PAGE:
Horses can recover from slab fractures and race again, but Jones said, "Unless horses of that caliber come back at the same level, it makes no sense."

Jones was downcast Sunday morning.

"With Proud Spell going out 12 days ago, and then this colt, it's a pretty major hit to the barn," he said. "It gets tough."

Jones still has an excellent Kentucky Derby contender in Friesan Fire, the Louisiana Derby winner, who was scheduled to work Tuesday at Keeneland.

Summer Bird, who finished third in the Arkansas Derby in only his third career start, will be pointed to the Lone Star Derby on May 9, trainer Tim Ice said.

"My major goal with him is the Belmont Stakes," Ice said. "The farther he goes, the better for him."

Rebel Stakes winner Win Willy, who finished fourth in the Arkansas Derby, is still under consideration for the Kentucky Derby, according to trainer Mac Robertson.

"We'll see in about a week how he's doing and how the rest are doing," Robertson said. "He kind of flattened out. The middle of the track wasn't the place to be as the day went on. He had to go wide. That might have cost him third, but he wasn't going to beat the first two."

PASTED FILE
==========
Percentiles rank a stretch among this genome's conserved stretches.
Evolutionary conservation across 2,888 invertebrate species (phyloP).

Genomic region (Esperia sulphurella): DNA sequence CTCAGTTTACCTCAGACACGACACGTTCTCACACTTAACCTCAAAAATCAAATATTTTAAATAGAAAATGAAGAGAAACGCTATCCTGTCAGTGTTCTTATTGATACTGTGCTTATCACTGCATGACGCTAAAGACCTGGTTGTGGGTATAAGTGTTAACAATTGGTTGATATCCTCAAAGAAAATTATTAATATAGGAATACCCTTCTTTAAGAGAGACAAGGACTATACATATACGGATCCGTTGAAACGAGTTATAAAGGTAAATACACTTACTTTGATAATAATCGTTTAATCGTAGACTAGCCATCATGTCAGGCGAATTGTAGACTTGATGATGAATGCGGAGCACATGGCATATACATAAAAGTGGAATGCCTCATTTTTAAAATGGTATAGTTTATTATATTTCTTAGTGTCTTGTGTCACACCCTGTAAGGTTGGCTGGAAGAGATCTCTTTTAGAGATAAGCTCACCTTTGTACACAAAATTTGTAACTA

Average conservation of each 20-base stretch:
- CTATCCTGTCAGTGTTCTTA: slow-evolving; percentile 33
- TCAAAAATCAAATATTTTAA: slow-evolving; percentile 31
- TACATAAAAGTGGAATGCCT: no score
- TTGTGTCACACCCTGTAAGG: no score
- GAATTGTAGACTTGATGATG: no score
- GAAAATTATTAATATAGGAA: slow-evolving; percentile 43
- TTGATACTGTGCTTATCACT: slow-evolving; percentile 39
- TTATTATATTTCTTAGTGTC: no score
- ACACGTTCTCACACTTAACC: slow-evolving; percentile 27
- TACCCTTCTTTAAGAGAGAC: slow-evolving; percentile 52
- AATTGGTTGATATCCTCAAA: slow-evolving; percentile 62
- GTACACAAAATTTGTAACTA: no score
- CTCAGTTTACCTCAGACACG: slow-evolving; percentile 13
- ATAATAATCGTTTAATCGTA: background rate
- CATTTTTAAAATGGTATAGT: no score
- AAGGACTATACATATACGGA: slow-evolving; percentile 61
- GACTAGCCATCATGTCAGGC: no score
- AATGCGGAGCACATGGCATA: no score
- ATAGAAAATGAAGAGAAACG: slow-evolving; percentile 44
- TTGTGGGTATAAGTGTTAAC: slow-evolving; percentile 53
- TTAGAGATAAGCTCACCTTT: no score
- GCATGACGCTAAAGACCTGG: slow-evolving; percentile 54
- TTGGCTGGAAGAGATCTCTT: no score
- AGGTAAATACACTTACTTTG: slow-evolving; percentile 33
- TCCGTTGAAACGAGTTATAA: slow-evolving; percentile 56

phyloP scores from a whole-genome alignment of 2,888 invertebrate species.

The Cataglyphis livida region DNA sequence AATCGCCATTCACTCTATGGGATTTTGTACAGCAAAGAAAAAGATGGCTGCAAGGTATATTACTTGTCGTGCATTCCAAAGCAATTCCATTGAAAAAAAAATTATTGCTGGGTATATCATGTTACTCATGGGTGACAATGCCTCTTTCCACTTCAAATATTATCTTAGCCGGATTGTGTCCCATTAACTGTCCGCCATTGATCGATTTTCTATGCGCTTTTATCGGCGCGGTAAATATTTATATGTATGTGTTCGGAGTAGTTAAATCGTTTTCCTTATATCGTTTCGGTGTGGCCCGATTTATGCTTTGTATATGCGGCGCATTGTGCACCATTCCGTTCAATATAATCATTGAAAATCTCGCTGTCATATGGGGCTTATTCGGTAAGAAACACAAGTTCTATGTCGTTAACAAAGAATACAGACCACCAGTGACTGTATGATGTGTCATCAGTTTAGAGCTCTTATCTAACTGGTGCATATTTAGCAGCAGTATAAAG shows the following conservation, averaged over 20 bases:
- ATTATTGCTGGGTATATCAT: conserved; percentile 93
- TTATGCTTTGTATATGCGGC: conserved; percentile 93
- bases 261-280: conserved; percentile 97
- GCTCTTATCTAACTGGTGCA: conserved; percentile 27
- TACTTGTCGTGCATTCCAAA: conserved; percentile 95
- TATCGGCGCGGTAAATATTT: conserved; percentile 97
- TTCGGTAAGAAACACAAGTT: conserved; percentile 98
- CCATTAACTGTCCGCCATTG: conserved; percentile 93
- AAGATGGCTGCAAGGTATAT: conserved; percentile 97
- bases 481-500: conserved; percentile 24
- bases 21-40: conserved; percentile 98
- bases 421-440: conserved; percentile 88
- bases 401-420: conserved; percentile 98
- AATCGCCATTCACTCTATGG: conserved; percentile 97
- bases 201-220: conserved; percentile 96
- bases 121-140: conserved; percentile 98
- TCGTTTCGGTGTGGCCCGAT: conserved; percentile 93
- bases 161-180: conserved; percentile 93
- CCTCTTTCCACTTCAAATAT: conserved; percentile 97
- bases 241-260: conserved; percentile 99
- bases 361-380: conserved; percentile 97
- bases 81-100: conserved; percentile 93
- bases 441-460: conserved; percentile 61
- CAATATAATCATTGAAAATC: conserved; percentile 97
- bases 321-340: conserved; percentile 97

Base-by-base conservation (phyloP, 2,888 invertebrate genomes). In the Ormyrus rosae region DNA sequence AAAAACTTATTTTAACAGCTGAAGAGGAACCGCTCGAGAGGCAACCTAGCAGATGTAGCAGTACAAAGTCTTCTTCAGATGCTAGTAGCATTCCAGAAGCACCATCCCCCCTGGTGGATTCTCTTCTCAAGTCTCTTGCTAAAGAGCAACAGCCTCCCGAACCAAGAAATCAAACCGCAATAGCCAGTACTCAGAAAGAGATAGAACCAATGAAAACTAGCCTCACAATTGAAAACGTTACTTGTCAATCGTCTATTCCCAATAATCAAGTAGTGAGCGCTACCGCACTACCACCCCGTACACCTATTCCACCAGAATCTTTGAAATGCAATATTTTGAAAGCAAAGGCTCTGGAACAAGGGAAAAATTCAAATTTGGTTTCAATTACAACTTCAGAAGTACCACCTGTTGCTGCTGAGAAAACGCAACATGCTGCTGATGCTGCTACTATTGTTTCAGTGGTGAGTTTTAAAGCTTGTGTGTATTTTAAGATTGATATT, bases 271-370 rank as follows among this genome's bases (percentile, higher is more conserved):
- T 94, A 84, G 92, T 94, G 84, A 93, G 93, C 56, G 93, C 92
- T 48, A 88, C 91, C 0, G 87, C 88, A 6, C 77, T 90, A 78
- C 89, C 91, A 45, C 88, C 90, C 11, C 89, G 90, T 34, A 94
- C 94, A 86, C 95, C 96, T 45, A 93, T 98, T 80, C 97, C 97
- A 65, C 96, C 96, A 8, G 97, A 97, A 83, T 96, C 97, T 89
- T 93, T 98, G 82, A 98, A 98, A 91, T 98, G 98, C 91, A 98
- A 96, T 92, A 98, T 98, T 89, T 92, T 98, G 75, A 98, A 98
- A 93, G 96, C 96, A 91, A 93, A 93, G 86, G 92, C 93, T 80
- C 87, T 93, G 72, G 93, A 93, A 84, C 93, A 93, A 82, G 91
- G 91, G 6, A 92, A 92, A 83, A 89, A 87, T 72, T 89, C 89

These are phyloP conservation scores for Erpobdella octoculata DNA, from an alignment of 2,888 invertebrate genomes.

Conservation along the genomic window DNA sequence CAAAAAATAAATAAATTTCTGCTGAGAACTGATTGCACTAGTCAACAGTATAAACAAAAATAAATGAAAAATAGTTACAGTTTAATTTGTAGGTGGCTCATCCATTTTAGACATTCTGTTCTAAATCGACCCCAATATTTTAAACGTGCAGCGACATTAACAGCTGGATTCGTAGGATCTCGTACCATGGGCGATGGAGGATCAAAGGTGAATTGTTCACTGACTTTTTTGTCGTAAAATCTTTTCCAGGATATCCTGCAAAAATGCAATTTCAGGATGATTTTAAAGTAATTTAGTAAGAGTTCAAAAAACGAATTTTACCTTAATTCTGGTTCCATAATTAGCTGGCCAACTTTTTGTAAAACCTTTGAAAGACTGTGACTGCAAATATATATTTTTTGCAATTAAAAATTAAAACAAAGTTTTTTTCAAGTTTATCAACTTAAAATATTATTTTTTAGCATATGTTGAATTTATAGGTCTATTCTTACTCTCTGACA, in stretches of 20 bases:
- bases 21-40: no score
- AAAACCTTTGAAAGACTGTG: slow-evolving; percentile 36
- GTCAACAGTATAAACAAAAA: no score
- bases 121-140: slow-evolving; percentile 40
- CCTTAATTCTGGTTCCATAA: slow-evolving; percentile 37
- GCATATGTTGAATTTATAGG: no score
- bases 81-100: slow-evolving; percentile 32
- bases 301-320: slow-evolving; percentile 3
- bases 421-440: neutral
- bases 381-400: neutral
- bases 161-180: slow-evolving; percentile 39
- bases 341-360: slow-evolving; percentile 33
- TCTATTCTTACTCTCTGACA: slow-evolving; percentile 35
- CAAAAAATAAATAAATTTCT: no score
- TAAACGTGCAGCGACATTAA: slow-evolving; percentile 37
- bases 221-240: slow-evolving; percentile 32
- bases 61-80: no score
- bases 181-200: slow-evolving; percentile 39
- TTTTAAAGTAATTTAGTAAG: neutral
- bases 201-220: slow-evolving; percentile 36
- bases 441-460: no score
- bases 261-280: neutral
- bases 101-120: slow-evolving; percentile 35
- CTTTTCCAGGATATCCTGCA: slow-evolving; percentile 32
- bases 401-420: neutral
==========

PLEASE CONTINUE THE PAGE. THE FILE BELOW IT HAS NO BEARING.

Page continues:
General Quarters got a 95 Beyer in the Blue Grass. He won the Sam Davis Stakes earlier this year before finishing fifth to Musket Man in the Tampa Bay Derby.

"He had some traffic problems in the Tampa Bay Derby, and I knew he was better than that," McCarthy said. "Since that race, he'd been showing me he was ready to run a big one, especially that last work," a five-furlong drill in 58.20 seconds.

Eibar Coa rode General Quarters in the Blue Grass, a week after riding Musket Man to victory in the Illinois Derby. His agent, Matt Muzikar, said no final decision has been made as to which horse Coa would ride in the Kentucky Derby.

Hold Me Back, who finished second in the Blue Grass, will move on to the Derby, according to Elliott Walden of WinStar Farm, which owns Hold Me Back.

Terrain, who finished fourth, also is still under consideration for the Derby, trainer Al Stall Jr. said.